Busting myths about Pregnancy and Post Natal Depression

In the lifespan of a woman nothing is more challenging or rewarding than the journey through motherhood. This challenge becomes a struggle if she has to navigate this journey with the added burden of depression. Even as awareness about mental illness is improving around us, it’s important to break some long held myths around mental wellbeing during and after pregnancy.
1. Pregnancy is a happy time: While this is true for most women, depression and anxiety during pregnancy is much more common than we think. Emerging studies show that for Indian women, the risk of developing depression in pregnancy is almost twice that of gestational diabetes. Yet, every pregnant woman gets routinely screened for diabetes, but there is no routine screening for depression in pregnancy in India.

2. As long as the mum is eating well and baby is growing, everything will be fine: If a pregnant woman has undiagnosed depression or anxiety, just physical wellness or growth is not sufficient for a healthy outcome. We now have irrefutable evidence that depression in pregnancy can lead to higher rates of pre-term labour and low birth weight. Babies are more fussy, harder to settle and have higher chances of developing long term emotional problems.

3. All she has to do is avoid stress and think happy thoughts: Easier said than done. If a pregnant woman is struggling with depression, it is more likely that she has negative, catastrophic thoughts, that are repetitive and not easy to “brush off”. It can be a very conflicting emotional state as everyone around her is happy for the new arrival and expects her to be so too. This often leads to guilt and low self esteem, which makes it harder to open up to seek help. While the external environment can be controlled to some extent, by increasing support and reducing stress, the internal turmoil usually needs professional intervention. This is especially necessary if the source of stress cannot be removed from the environment, such as financial problems, conflict in the family or domestic violence.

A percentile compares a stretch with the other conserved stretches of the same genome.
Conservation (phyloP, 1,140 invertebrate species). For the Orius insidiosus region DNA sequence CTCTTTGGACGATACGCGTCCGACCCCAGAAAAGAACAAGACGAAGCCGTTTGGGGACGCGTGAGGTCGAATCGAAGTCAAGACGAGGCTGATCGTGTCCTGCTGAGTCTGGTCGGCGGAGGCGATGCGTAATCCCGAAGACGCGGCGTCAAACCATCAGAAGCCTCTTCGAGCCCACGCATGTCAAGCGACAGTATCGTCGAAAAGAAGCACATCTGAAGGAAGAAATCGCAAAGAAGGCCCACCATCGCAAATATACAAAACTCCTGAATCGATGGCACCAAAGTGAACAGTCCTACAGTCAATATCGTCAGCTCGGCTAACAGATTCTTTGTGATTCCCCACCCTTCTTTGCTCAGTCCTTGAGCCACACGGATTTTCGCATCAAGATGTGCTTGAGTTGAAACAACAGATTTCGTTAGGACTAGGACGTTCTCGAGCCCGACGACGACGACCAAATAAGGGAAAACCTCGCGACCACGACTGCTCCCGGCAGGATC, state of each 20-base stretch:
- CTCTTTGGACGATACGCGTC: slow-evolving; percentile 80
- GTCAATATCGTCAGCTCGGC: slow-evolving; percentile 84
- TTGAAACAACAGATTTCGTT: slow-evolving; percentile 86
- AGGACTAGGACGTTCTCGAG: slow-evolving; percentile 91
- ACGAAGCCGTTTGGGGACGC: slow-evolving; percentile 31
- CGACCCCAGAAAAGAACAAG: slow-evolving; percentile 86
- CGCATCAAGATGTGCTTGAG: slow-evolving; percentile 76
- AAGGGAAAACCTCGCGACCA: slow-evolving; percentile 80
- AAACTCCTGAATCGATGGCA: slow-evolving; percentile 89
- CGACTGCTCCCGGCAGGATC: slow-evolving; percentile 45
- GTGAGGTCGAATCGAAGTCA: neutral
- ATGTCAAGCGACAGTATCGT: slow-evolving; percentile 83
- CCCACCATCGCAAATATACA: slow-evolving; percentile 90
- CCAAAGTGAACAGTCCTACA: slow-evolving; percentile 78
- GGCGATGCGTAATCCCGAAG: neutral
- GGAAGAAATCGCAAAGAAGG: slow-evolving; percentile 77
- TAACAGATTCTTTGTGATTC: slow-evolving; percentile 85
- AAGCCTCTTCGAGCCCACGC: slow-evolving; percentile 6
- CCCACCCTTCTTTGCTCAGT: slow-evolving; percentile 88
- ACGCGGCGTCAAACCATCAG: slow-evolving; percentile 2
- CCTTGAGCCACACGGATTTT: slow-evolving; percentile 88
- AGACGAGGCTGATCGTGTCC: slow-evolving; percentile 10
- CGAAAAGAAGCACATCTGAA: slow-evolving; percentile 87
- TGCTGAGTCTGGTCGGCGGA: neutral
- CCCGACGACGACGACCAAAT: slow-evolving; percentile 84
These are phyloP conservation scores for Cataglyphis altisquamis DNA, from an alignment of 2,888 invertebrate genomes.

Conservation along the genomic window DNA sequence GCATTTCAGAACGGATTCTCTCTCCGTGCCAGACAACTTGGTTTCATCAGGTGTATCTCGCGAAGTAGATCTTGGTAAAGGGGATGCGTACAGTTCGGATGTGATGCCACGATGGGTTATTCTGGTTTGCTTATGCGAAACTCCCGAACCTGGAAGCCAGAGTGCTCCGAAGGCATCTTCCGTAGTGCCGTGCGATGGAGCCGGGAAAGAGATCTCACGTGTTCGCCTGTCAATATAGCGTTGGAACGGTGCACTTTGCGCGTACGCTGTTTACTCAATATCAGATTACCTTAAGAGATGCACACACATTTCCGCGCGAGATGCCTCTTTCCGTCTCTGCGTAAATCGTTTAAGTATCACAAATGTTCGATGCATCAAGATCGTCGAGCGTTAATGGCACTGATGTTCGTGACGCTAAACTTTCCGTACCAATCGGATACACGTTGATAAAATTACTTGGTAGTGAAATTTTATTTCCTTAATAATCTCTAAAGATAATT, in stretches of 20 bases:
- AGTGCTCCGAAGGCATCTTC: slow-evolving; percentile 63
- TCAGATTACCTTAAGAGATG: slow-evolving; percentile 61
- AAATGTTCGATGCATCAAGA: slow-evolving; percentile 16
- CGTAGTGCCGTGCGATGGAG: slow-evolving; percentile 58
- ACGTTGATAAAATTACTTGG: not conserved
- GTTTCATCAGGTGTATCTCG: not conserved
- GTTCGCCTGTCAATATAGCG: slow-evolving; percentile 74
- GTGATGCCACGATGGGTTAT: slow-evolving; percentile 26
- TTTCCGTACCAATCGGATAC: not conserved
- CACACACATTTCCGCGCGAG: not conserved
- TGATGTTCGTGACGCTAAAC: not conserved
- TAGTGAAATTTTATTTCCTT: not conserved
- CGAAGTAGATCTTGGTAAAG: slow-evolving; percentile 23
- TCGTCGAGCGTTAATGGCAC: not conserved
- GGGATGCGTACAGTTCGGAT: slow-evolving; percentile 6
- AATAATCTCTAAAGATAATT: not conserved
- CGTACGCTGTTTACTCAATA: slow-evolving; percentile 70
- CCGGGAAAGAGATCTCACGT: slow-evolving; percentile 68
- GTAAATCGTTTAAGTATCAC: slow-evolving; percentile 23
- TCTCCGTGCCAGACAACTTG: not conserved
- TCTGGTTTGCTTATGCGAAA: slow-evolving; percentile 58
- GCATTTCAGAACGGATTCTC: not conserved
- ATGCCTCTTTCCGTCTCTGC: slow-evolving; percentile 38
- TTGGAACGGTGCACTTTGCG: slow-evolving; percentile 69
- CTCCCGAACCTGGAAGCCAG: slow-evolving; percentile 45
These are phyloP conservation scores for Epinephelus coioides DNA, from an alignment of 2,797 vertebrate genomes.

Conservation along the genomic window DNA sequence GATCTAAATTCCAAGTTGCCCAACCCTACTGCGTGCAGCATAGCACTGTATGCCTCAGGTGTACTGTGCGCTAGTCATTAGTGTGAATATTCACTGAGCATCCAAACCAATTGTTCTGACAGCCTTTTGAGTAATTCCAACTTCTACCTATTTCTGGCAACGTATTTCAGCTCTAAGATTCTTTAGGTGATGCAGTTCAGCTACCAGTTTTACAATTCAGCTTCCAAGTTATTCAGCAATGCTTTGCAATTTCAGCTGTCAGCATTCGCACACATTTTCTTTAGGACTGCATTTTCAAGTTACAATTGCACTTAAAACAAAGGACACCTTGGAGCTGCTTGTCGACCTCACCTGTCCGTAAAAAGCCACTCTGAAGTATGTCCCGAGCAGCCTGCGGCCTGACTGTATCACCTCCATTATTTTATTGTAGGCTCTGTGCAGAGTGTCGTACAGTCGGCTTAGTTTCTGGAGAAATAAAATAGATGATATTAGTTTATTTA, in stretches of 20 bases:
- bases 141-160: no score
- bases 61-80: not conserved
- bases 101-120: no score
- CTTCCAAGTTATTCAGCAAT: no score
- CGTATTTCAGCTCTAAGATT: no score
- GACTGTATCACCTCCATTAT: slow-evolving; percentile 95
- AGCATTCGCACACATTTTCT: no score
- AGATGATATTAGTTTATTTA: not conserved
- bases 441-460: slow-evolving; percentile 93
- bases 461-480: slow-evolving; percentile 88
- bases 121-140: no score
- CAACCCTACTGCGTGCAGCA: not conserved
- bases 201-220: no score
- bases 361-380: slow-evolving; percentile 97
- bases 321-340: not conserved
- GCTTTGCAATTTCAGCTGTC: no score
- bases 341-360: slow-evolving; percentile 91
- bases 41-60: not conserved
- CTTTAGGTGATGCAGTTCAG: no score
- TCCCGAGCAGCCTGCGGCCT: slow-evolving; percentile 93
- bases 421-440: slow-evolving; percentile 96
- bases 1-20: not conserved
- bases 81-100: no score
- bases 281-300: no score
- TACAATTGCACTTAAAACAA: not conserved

4. Everything will be fine when the baby is born: Right from the process of labour and delivery, up to choosing baby names, there are so many decisions to be made during a short span of time, that it can be a source of added stress for the depressed mother. Normal vs C-section. To breastfeed or not. Should you swaddle the baby tight or leave it in loose? Co-sleeping or separate? Who should come over to stay, mother or mother in law? When is the right time for mum & baby to step out? Not to mention more serious decisions in case of medical complications in the mother or the child. For many Indian women, there is no dearth of unsolicited advice coming from friends, family members and mere acquaintances. Often the fragile mental state of a mother during depression can be used as an excuse to take the decision making capacity out of her hands, shattering her self esteem even further and increasing her chances of staying depressed. If a woman is able to overcome depression during pregnancy with the right help then she will be in a better position to make decisions with a sound mind and reduce the risk for post natal depression.

5. She’s managing the baby well after delivery, she is fine: Immediately after delivery, the hormones crash and this may make the new mother tearful and irritable for a while (often known as baby blues) which settles within the first week, making you think the worst is over. The first month or two are spent in a blur of establishing feeding and sleeping routines; most mothers often get busy and are unaware of their own mental state, leading to the false belief that everything will be fine now. However, post natal depression usually develops about a month or two after delivery, often as late as 12-18 months and can last well until the child is 2. By this time, most women would have stopped seeing their obstetrician and all hospital visits would be in relation to the baby’s health, making it harder for anyone to pick up the symptoms. Altered sleeping patterns and exhaustion that comes normally with motherhood can also mask the symptoms of depression. If a mother has had depression or anxiety during pregnancy, chances are she’s remained depressed well into the post natal phase, with bubbling uncommon symptoms such as unexpected angry outbursts and fluctuating moods.